"I may use this myself," Aragorn said, studying the map intently. "It has been many years since I walked the levels of this City. The best "inns", you say?" He grinned at Merry, suspecting that the hobbit actually meant those places where the best ale was to be had.

"Inns fit for a lady, of course," Merry assured him, nodding to Frodo. His cousin released his end of the parchment, and it rolled up into Merry's hand with a snap. Merry handed the map to Arwen with a flourish and a bow.

Pippin stepped up next, obviously quite nervous. He held nothing in his hands.

"You bring us 'something new', young knight?" Arwen asked gently.

"A bit of a song I wrote," Pippin said shyly. "I couldn't think of... I mean, I hope this is suitable."

He took a deep breath, and began to sing.

"On the bough outside my window, there's a mourning dove
Cooing gently to his morning love.
Oh my love, he sings out boldly, do you see the sun?
Another day has just begun.

Though the days are dark and frozen and winter trees are bare,
The singing of that joyful dove rings across the air.
Oh he sees that only he can help her know,
They must travel on, beyond the snow.

Travel on! Carry on! Just continue to fly when hope is gone!
Keep on listening to the love I bring,
It's my gift to keep you strong.

There may be days when hope has died, and inside laughter is a cry.
But our strength and faith in a warmer place
Will keep us in the sky.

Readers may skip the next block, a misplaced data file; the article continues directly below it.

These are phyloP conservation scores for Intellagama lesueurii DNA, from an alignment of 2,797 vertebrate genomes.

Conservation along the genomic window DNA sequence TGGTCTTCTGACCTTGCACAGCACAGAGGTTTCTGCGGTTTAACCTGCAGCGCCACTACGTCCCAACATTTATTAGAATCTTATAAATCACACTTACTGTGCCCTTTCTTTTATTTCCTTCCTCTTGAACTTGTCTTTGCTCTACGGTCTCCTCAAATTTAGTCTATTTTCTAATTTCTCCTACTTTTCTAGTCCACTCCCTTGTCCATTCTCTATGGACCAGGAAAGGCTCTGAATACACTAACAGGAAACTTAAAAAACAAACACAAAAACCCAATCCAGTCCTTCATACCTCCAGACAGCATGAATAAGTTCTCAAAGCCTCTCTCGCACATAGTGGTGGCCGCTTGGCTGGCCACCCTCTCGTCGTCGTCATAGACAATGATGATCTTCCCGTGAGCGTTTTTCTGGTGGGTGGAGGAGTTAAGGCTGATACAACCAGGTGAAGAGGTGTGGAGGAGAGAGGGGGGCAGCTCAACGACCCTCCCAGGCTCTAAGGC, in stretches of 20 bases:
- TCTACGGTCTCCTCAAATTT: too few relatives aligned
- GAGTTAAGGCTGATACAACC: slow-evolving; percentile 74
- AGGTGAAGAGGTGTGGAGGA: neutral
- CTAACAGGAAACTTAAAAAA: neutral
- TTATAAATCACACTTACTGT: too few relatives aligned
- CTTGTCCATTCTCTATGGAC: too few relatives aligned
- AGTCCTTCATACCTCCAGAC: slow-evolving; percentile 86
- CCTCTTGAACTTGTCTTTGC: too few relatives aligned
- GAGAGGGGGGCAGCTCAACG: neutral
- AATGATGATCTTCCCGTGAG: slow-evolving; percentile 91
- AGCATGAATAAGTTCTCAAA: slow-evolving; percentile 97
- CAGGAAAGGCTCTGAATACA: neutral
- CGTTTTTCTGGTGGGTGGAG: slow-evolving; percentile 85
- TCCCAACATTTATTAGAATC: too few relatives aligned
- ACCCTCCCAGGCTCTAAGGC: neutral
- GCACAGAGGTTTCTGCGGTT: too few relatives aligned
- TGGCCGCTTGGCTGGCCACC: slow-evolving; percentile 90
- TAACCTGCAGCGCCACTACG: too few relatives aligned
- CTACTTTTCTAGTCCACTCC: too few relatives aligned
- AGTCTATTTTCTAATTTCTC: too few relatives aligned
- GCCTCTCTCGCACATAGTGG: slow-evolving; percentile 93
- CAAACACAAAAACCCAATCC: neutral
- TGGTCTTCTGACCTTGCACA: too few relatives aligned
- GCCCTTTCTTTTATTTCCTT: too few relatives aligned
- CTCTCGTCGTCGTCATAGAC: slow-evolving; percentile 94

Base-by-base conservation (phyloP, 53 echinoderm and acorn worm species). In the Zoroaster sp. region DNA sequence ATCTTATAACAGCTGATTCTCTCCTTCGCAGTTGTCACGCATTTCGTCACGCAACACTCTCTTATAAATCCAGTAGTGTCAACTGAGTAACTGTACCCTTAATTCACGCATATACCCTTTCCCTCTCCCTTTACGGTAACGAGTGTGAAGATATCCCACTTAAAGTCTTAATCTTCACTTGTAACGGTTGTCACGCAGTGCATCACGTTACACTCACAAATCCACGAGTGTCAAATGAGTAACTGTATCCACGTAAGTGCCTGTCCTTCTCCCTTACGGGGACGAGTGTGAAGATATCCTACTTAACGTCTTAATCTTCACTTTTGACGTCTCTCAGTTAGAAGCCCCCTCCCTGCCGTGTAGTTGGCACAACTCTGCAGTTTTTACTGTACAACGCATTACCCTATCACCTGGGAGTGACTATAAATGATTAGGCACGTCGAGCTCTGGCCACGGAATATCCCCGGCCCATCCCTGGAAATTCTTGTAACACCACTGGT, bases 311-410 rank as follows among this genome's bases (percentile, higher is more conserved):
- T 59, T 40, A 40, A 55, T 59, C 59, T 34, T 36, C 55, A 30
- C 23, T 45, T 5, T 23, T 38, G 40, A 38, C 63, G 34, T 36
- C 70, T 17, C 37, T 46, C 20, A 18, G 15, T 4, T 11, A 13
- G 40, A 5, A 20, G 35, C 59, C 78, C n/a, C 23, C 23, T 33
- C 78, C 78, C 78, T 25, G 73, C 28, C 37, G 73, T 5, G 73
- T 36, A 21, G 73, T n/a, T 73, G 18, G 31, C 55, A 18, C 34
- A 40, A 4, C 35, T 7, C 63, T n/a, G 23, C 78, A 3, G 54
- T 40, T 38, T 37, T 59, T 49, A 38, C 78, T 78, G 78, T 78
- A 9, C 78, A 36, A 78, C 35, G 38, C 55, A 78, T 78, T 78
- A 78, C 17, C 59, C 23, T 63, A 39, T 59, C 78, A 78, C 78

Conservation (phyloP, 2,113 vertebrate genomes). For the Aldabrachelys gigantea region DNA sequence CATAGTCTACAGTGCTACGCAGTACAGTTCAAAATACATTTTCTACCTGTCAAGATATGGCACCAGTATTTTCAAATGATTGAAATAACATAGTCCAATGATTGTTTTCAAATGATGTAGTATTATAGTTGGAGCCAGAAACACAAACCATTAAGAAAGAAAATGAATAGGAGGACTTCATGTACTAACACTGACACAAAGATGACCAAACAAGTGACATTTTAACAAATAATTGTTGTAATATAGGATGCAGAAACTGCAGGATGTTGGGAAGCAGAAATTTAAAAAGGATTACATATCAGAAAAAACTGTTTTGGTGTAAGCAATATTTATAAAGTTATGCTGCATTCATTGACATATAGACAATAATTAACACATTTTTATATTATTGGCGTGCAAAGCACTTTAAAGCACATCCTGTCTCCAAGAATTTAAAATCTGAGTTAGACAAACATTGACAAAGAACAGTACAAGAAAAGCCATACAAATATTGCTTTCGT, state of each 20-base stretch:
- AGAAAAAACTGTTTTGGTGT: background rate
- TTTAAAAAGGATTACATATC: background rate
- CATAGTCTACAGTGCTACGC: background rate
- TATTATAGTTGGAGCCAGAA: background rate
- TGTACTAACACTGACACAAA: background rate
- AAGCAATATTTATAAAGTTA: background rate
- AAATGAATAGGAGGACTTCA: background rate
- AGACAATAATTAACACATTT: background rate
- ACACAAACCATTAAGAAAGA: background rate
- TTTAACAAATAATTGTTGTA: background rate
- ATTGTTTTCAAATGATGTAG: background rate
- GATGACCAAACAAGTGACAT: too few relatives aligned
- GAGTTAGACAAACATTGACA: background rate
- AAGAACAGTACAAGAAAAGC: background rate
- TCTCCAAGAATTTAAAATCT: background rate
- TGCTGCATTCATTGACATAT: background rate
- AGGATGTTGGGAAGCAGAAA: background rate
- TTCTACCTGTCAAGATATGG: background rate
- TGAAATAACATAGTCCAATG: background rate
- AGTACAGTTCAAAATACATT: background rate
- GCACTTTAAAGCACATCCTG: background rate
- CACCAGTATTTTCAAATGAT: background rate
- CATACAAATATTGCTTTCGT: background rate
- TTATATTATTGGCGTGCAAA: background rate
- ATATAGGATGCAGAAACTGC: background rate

Though the days are dark and frozen, and winter trees are bare
The singing of that joyful dove rings across the air.
Oh I know the reason that bird can sing --
In his darkest hour, he believes in spring."

As the young Took sang, his words filled with soaring hope and joy, a single tear slid down Arwen's face at the beauty of Pippin's voice, and his gift to them.

"Pippin," Arwen said when the song was finished, "if the Shire did not beckon you home, I would ask that you remain in Minas Tirith until the end of your days. I can imagine no sweeter voice of any bard in the realm."

Aragorn gazed down proudly at his young knight, and nodded his agreement.

Pippin grinned happily, then bowed deeply before the royal couple before stepping back. Sam, Merry, and Frodo exchanged proud looks; it had been a long time since they had heard Pippin sing alone, and had nearly forgotten what a beautiful voice he had.

Frodo stepped forward next, several small pieces of parchment in his hands.

"From whom did you 'borrow' these, my friend?" Arwen asked him.

"From... Aragorn's mother," Frodo replied.

Aragorn was visibly startled.